FIG. 14 is an SEM photo showing nanofibers formed using the seed fibers of FIG. 12 with stirring at 1100 rpm.
FIG. 15 is a schematic representation of the process of nanofiber growth with and without stirring.
FIG. 16 is an SEM photo of a polyaniline film formed from nanofibers prepared at 0° C.
FIG. 17 is an SEM photo of a polyaniline film formed from nanofibers prepared at 60° C.
FIG. 18 is a UV-Vis spectra of films fabricated via in-situ deposition of nanofibers formed at 0°, 25°, or 60° C.
FIG. 19 is a graph showing the effect of stirring on particle size in the formation of poly (m-toluidine),
FIG. 20 is a graph showing the effect of stirring on silica particle formation at 25° C.
FIG. 21 is a graph showing the effect of stirring on silica particle size formation at 0° C.
FIG. 22 is an optical image of a film cast on a glass slide from a stable polyaniline nanofiber colloid.
FIG. 23 is an SEM image at two different magnifications of a film cast on a silicon wafer from a stable polyaniline colloid.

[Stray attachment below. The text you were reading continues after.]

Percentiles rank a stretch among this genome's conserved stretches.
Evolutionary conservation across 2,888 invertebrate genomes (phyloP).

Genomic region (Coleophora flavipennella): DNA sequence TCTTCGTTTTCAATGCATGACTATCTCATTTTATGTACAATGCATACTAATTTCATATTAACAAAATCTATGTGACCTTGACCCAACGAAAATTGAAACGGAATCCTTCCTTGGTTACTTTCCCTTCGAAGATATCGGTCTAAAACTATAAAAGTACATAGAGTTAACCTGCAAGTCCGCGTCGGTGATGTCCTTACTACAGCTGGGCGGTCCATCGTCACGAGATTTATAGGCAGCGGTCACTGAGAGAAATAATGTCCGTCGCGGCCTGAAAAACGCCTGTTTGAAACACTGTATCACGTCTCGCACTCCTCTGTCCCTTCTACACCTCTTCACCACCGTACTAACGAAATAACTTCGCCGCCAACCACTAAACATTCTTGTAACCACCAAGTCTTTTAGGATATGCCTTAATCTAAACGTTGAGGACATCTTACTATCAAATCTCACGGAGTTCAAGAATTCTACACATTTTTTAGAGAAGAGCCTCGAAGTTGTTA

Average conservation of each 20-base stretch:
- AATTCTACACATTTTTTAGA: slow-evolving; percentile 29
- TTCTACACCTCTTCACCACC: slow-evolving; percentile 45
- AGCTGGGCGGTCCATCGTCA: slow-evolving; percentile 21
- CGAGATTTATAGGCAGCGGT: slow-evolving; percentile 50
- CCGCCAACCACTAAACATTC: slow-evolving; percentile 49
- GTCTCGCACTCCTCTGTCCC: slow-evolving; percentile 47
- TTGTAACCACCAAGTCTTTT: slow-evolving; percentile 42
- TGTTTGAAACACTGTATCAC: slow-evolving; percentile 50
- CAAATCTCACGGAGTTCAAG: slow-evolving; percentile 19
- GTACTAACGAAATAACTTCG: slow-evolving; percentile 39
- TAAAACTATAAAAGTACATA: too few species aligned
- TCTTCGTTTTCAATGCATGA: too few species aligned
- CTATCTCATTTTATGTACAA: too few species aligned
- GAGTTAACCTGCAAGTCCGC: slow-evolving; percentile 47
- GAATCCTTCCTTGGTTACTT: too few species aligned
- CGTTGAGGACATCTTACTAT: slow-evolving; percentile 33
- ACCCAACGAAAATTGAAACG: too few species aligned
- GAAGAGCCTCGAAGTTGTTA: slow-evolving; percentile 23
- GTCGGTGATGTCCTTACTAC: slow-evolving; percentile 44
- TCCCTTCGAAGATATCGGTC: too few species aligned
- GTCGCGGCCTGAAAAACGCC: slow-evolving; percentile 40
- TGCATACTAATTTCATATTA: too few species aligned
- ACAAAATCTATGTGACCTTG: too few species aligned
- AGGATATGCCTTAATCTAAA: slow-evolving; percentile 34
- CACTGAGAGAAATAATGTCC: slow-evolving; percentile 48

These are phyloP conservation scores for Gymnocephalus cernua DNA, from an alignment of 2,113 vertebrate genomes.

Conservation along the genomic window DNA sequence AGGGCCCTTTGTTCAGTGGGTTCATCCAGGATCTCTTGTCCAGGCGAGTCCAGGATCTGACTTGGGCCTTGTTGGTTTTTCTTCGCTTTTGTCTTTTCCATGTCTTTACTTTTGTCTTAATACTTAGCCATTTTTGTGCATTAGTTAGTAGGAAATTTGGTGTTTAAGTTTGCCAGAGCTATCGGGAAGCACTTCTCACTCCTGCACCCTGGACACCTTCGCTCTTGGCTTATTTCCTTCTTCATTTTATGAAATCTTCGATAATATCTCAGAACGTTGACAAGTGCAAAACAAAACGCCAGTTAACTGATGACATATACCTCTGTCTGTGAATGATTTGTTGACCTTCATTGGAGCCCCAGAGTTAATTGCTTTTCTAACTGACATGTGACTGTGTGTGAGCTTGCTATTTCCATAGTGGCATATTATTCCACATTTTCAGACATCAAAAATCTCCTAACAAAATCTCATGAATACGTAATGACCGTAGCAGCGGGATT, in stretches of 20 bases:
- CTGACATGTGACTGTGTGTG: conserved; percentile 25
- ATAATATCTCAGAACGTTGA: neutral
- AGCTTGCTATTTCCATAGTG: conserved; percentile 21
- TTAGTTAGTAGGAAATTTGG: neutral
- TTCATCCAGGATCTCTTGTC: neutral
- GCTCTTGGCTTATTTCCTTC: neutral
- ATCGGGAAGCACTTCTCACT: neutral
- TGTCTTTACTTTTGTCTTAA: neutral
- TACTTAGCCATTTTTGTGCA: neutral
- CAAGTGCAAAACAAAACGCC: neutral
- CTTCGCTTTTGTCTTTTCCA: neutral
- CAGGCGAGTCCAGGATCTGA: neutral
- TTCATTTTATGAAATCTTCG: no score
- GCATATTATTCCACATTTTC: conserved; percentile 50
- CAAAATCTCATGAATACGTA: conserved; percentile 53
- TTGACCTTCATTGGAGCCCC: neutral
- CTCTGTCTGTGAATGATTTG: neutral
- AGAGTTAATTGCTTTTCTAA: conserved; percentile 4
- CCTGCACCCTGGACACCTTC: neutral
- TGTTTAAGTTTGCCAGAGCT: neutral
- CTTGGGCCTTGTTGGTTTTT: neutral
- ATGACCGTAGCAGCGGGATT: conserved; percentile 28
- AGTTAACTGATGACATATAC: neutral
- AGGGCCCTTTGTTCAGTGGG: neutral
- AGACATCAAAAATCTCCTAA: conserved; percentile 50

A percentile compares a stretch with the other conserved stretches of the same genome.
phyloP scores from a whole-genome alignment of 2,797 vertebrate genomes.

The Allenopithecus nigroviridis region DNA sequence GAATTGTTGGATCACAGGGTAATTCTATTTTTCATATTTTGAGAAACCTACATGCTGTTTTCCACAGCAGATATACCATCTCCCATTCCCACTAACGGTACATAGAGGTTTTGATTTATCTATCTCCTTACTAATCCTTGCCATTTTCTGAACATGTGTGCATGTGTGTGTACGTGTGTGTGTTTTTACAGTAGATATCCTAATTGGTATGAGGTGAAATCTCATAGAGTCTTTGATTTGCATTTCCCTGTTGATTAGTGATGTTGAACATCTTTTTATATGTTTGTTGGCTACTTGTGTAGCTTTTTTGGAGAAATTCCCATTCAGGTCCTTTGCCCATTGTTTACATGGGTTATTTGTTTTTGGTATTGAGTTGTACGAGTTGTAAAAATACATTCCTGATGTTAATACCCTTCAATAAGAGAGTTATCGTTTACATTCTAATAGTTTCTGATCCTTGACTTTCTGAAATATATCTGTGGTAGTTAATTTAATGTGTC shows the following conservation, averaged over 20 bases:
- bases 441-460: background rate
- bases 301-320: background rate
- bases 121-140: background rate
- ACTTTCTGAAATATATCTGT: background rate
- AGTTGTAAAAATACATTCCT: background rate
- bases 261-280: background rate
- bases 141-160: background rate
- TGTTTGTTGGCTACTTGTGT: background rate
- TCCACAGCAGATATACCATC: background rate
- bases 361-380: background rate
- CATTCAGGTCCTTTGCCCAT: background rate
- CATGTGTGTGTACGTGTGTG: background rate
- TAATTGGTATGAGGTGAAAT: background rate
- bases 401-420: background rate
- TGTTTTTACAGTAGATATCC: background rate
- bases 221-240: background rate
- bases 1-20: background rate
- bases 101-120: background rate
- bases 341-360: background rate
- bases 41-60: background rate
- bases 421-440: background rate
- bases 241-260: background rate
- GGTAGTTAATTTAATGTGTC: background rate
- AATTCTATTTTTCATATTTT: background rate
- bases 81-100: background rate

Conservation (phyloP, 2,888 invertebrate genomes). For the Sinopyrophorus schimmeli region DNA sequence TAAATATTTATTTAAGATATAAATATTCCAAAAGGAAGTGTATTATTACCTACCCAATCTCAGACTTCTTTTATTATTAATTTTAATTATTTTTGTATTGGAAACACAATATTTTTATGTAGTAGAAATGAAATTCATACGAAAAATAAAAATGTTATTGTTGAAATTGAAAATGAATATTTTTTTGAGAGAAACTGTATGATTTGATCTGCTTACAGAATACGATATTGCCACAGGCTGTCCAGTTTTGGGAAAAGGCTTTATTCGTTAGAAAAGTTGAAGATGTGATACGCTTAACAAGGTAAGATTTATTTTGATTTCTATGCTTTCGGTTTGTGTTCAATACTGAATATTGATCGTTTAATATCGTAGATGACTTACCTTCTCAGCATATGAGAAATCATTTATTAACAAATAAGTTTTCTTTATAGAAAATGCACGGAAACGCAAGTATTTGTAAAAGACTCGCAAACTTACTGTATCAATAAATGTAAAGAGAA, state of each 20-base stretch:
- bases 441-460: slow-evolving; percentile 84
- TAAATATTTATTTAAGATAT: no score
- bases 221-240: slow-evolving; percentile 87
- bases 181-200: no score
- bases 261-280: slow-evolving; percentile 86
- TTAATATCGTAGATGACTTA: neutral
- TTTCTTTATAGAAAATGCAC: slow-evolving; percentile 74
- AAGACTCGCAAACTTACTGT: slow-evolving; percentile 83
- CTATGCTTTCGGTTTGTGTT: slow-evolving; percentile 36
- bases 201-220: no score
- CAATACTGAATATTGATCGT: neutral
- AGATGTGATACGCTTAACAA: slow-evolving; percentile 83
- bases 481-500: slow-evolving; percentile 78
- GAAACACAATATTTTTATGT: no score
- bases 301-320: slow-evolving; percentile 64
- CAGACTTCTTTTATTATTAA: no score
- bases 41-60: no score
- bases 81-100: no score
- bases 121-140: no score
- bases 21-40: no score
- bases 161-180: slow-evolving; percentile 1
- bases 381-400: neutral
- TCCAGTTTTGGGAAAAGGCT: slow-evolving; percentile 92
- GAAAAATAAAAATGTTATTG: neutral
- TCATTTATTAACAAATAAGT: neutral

FIG. 24 is a SEM image of a monolayer of polyaniline nanofibers spontaneously absorbed on a silicon wafer.
FIG. 25 is a graph of the transmission spectrum of the spontaneously formed monolayer shown in FIG. 24.
We have now determined that the quality of the polyaniline formed is dependent on the pH of the reaction mixture and reproducibility problems between different dispersion batches are mainly caused by the level of mechanical stirring, a routine procedure used in most solution-phase chemical reactions.
As shown in FIG. 2, stable polyaniline nanofiber colloids are formed when centrifugation is employed to purify polyaniline nanofibers prepared by rapid mixing a solution of aniline, ammonium peroxydisulfate and hydrochloric acid. (J. Huang, R. B. Kaner, "Nanofiber Formation In The Chemical Polymerization Of Aniline: A Mechanistic Study", Angew. Chem., Int. Ed, 43, 5817 (2004)) When as prepared nanofibers are washed with water and separated by centrifugation to remove excess acid and other by-products, the supernatant becomes more intensely green and the nanofibers become purer with an increasing number of washings. Referring to FIG. 2a-d, after three cycles of washing-centrifugation, (FIG. 2c) the supernatant remains dark green even with centrifugation at 3 000 rpm for 0.5 h or longer. (FIG. 2D shows 1 cc of the solution of FIG. 2C diluted 4 to 1 with 0.005M HCl). These results show that a stable polyaniline colloid has been created by extensive washing.